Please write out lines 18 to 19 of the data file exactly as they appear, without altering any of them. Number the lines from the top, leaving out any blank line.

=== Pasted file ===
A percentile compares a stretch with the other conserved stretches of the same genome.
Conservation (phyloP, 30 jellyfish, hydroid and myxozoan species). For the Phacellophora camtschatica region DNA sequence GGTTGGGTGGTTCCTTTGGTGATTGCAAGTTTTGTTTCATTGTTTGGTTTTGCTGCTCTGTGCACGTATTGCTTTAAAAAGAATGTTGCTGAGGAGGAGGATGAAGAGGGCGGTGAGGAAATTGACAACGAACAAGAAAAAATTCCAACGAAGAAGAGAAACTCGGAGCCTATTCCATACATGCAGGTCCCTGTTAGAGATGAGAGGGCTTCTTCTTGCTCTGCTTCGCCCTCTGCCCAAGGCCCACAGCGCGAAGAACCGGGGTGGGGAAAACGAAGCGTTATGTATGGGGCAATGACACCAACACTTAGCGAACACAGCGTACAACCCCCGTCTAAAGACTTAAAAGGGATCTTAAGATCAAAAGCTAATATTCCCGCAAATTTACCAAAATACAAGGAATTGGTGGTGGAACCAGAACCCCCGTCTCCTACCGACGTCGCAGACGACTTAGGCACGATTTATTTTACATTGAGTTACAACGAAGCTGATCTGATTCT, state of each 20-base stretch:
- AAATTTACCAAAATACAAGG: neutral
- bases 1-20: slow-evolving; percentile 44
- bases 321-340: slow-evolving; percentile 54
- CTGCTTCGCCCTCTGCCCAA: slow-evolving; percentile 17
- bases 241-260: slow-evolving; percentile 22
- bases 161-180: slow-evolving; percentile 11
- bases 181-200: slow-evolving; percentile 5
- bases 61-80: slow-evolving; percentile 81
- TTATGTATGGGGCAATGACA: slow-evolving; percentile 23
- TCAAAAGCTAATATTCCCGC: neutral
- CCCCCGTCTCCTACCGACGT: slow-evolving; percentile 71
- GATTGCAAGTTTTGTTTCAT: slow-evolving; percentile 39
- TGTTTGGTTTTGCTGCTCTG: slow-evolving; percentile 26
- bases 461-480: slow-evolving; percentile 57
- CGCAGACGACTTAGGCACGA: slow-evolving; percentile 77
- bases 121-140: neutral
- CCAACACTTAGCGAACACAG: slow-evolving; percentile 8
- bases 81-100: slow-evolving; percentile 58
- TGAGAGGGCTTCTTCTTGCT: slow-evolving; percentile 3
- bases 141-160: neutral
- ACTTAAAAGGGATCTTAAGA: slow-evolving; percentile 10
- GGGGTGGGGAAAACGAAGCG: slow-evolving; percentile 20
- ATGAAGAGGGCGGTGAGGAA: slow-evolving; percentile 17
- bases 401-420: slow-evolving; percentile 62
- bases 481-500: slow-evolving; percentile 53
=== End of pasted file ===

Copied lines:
- bases 121-140: neutral
- CCAACACTTAGCGAACACAG: slow-evolving; percentile 8